Throat singing, dramatized story telling, dream catchers, dancing and singing to the drums and teaching young children to talk in their native language. A day set aside to learn a little of Canada’s history.
This is what the Aboriginal Awareness day held on Jan. 22 at the Durham College-UOIT gym was all about. Helping young minds learn of the culture of aboriginals and teaching them about the rituals, songs and blending them with the beliefs of their elders.
Young children from the public schools of Oshawa were introduced to the dancers, dressing style, jewelry, art and stories of the First Nations. The event was not only targeting children, but also all aboriginal students, parents and members of the community of Durham College. Durham president Don Lovisa says having an awareness day is needed to educate the staff and students of campus about the culture and heritage of the aboriginal community.
“We must understand our history as a country,” he says.
Mississauga First Nation Chief Kelly LaRocca attended the awareness day and she spoke about how important it is for young aboriginal students to be immersed with the culture of the First Nations. “An awareness day raises the profile of First Nations within the local college community,” she says.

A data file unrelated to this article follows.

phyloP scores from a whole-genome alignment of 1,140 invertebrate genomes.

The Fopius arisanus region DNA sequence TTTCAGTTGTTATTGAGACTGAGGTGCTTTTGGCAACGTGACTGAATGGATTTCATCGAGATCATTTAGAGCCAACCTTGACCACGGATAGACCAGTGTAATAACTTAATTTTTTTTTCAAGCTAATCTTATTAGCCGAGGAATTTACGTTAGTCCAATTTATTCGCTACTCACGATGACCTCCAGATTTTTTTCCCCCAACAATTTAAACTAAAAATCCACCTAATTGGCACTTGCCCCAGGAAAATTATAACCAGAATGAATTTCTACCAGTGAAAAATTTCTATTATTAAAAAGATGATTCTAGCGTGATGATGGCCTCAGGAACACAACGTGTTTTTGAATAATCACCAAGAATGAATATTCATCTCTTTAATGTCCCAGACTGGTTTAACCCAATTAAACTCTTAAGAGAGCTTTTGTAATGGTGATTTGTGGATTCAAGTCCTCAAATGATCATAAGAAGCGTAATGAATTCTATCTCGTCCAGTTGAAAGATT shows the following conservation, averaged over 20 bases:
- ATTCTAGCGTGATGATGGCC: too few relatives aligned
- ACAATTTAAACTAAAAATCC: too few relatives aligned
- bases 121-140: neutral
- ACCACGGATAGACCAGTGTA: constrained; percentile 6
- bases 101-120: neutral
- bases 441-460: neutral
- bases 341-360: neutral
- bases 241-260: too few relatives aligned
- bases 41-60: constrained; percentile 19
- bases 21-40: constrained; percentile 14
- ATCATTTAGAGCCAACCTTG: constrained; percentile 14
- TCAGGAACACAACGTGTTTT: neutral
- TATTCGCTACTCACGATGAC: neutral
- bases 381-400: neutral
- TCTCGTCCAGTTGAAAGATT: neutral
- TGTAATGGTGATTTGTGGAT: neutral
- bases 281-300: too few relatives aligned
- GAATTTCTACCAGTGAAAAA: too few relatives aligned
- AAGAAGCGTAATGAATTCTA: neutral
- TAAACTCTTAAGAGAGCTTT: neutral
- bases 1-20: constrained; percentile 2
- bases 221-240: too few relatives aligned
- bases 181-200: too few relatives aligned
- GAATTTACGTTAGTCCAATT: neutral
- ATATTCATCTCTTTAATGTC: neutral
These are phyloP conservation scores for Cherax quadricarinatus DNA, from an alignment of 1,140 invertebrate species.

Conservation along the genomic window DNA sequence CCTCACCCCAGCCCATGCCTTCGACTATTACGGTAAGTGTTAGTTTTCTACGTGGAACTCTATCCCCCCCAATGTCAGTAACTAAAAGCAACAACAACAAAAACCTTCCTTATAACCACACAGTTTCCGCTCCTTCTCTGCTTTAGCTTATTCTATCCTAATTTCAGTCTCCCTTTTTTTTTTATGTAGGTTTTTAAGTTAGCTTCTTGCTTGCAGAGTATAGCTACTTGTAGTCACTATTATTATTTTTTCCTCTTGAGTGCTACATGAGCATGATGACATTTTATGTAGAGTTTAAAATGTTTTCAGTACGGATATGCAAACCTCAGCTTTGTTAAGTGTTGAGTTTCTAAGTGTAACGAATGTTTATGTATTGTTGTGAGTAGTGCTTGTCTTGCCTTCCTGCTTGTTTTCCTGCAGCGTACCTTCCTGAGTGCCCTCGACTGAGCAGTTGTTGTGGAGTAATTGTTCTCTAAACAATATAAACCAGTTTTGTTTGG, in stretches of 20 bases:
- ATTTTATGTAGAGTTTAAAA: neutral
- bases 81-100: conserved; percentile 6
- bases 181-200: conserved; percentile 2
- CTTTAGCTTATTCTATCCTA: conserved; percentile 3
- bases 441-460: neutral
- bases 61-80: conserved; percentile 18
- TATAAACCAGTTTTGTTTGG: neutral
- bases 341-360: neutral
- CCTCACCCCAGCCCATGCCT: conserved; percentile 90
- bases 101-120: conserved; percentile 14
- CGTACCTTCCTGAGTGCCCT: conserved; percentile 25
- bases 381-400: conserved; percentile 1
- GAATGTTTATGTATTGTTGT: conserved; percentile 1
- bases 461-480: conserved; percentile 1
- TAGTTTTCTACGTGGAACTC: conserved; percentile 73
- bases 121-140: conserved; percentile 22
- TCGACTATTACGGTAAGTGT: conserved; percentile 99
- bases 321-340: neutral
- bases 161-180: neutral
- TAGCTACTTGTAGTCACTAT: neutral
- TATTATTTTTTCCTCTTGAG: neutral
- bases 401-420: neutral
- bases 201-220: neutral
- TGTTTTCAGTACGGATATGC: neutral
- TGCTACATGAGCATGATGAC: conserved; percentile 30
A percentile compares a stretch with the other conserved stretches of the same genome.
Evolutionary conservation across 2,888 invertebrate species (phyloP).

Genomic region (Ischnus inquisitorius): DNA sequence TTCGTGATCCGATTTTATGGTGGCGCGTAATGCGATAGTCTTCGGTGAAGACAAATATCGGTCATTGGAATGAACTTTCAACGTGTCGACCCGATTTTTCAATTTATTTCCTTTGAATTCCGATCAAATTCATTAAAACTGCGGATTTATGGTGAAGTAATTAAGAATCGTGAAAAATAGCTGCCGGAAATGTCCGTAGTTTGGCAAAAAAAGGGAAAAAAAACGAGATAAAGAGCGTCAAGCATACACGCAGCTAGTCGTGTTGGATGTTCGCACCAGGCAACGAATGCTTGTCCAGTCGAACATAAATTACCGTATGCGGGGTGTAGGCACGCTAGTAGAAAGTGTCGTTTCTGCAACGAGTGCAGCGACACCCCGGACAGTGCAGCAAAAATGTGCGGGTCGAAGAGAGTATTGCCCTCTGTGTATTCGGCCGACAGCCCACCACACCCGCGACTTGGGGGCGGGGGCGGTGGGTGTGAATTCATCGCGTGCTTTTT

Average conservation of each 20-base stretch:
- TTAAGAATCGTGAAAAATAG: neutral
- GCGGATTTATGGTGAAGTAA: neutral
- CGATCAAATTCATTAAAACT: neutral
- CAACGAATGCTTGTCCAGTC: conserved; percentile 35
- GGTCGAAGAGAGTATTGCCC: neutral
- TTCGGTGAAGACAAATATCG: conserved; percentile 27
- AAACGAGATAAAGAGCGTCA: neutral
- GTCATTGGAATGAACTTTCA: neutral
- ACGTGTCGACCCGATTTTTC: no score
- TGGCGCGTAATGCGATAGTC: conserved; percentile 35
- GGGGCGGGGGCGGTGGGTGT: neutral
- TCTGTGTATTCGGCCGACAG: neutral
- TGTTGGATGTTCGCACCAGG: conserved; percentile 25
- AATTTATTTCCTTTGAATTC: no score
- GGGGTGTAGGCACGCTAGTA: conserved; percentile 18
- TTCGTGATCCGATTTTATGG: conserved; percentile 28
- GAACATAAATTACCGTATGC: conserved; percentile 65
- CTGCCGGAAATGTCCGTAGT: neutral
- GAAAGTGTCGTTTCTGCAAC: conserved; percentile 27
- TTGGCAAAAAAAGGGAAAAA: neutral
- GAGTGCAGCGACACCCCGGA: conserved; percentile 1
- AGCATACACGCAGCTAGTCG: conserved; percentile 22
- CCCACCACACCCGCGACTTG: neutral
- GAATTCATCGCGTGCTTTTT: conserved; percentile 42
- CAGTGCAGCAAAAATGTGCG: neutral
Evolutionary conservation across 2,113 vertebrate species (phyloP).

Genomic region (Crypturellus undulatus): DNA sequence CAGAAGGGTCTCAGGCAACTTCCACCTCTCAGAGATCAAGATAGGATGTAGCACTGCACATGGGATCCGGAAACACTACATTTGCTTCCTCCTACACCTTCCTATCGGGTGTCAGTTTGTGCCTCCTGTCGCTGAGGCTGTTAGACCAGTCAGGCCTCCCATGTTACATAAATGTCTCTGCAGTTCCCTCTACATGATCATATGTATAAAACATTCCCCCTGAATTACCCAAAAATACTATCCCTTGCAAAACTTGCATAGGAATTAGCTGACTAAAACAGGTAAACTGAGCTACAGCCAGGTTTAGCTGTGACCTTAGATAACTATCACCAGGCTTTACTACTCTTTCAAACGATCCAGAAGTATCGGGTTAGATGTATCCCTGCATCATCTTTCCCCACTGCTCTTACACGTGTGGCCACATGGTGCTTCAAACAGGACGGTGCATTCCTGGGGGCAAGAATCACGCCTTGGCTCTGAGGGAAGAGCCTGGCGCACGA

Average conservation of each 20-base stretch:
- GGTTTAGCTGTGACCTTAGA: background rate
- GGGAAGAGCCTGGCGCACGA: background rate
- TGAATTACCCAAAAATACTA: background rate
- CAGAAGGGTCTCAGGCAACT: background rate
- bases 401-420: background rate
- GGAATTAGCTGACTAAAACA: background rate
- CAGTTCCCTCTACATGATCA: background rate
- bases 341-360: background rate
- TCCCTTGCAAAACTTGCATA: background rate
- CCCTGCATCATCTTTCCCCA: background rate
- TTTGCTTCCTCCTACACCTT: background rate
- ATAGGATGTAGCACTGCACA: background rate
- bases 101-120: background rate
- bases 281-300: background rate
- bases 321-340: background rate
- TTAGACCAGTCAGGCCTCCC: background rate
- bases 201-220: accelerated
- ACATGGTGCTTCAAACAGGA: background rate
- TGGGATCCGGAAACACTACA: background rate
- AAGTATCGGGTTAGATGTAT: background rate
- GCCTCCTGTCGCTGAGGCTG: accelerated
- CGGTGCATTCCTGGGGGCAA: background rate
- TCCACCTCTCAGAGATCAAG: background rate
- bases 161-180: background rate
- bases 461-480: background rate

A symbolic tree put up by the aboriginal students of Durham College, was decorated with colourful leaves that had words of wisdom and memories and thoughts of the people gathered for the awareness day. The student volunteers asked people to write about what they felt with regards to truth and reconciliation in the aboriginal community.
Interactive story tellers and dancers graced the event and showed the audience authentic dance moves, throat singing and told stories of animals and life lessons. Different stalls were set up to show the students and families the artwork and different practises of the First Nations.
Jewelry made with beads, animal fur and feathers were also sold at the event. The elders of the community graced the event and shared their beliefs on the importance of truth and reconciliation. The children were made to dance, sing and even had their first lesson of throat singing.